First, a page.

By his last point the movant presents a novel question. The test of the blood from the movant's knife necessarily consumed that specimen. The results of that test matched that specimen to the blood of the victim. The movant was given no notice the test was to be performed. Because he had no opportunity to test and cannot now test that specimen, movant contends the admission of the results of that test denied him his constitutional right of confrontation as guaranteed by the Sixth Amendment.
The movant recognizes the erroneous admission of evidence is trial error. He likewise acknowledges his failure to preserve his contention by objection and on direct appeal. However, in essence he argues that the allegedly inadmissible evidence resulted in actual prejudice and caused his trial to be fundamentally unfair within the rules cited in Dixon v. State, 624 S.W.2d 860 (Mo.App.1981). Therefore, he concludes that error may be considered in this collateral review.
Assuming, without deciding, the same to be the case, the point will be considered. The movant cites cases dealing with the extent of the right of cross-examination as guaranteed by the Sixth Amendment. Neither party cites authority dealing with the right to test. Independent research has developed cases considering such a right as a matter of due process. State v. Lowrance, 619 S.W.2d 354 (Mo.App.1981) held that the defendant was not denied due process or the right of confrontation because the contents of a hypodermic syringe were consumed by the testing procedure. In State v. Sprout, 365 S.W.2d 572 (Mo.1963), evidence of blood grouping tests was not inadmissible because of the inadvertent loss of the material. Compare State v. Bush, 595 S.W.2d 386 (Mo.App.1980); State v. Preston, 585 S.W.2d 569 (Mo.App. 1979). State v. Carlson, 267 N.W.2d 170 (Minn.1978), declares that due process does not deny the admission of the evidence of a blood test because the specimen is so consumed.
State v. Carlson, supra, suggests where evidence might be consumed in testing, it is good practice to notify the defendant for his observation. Although "[i]t is generally held by the cases that the absence of the accused during the making of an experiment does not render inadmissible testimony of such experiment." Annot., Test Absence of AccusedAdmissibility, 17 A.L.R.2d 1078 (1951). It has also been held the absence of notice to the accused does not make such evidence inadmissible. Corens v. State, 185 Md. 561, 45 A.2d 340 (1946). Also see 29 Am.Jur.2d Evidence § 821 (1967). State v. Carlson, supra, further suggests that an objection to such evidence will be considered only when a defendant has laid a foundation therefore. First, a defendant must by motion seek a sample of the specimen for testing. See State v. Lowrance, supra. The state must then produce a testable sample or establish its good faith in the absence thereof. In the absence of such production, and upon an adverse determination on the issue of good faith, on proper objection or motion, the trial court may consider the admissibility of the state's test evidence. Similar authorities are collected in State v. Carlson, supra.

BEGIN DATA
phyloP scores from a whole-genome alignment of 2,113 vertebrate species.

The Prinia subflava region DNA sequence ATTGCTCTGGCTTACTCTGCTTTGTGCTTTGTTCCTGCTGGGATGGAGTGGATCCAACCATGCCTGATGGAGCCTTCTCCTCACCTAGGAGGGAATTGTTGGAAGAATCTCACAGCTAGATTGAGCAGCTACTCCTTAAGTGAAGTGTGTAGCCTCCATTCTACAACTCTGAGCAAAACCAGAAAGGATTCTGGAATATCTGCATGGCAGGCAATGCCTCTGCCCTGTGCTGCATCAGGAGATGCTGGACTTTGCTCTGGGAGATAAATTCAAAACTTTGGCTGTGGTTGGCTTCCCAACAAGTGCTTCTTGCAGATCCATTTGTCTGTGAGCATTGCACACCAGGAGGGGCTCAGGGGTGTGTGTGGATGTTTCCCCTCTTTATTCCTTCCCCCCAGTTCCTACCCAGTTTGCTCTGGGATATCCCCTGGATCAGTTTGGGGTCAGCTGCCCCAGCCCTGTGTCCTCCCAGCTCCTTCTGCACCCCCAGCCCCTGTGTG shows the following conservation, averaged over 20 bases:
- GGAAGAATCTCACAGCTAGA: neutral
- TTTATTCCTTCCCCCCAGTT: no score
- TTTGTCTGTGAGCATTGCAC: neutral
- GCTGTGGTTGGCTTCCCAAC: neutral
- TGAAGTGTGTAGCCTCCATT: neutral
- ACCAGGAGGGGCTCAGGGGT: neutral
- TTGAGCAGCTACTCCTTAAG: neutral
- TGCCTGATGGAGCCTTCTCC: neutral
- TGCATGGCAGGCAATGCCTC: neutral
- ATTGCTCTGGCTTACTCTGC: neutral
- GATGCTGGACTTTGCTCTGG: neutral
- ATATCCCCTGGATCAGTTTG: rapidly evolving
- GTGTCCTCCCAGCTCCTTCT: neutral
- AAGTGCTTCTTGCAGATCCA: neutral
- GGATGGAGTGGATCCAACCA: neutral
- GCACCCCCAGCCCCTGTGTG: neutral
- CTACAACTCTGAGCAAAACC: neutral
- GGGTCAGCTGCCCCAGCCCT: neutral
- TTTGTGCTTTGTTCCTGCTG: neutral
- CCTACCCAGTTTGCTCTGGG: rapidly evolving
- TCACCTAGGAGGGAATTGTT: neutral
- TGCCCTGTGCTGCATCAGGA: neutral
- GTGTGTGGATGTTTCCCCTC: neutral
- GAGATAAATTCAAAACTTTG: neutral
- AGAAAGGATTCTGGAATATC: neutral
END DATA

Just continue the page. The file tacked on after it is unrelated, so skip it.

At an early date it was observed the Sixth Amendment was to preserve the common law right of confrontation of witnesses and not to broaden that right or disturb the exceptions thereto. Salinger v. United States, 272 U.S. 542, 47 S. Ct. 173, 71 L. Ed. 398 (1926). It has been recently declared, "[t]his reflects the truism that `hearsay rules and the Confrontation Clause are generally designed to protect similar values,' California v. Green 399 U.S. , at 155, 90 S.Ct. , at 1933 [26 L. Ed. 2d 489 (1970) ], and `stem from the same roots,' *344 Dutton v. Evans, 400 U.S. 74, 86, 91 S. Ct. 210 , 27 L. Ed. 2d 213 (1970)." Ohio v. Roberts, 448 U.S. 56, 66, 100 S. Ct. 2531, 2539, 65 L. Ed. 2d 597, 608 (1980). Movant confronted the scientist who performed the blood test. The scientist was much in the same position as a police officer who watched another perform an experiment. "Testimony as to what the detective observed with his own senses did not deprive defendant of his constitutional right of confrontation." State v. Caffey, 404 S.W.2d 171, 177 (Mo.1966). Compare State v. Merritt, 591 S.W.2d 107 (Mo.App.1979). The movant's last point is denied and the judgment is affirmed.
HOGAN and PREWITT, JJ., concur.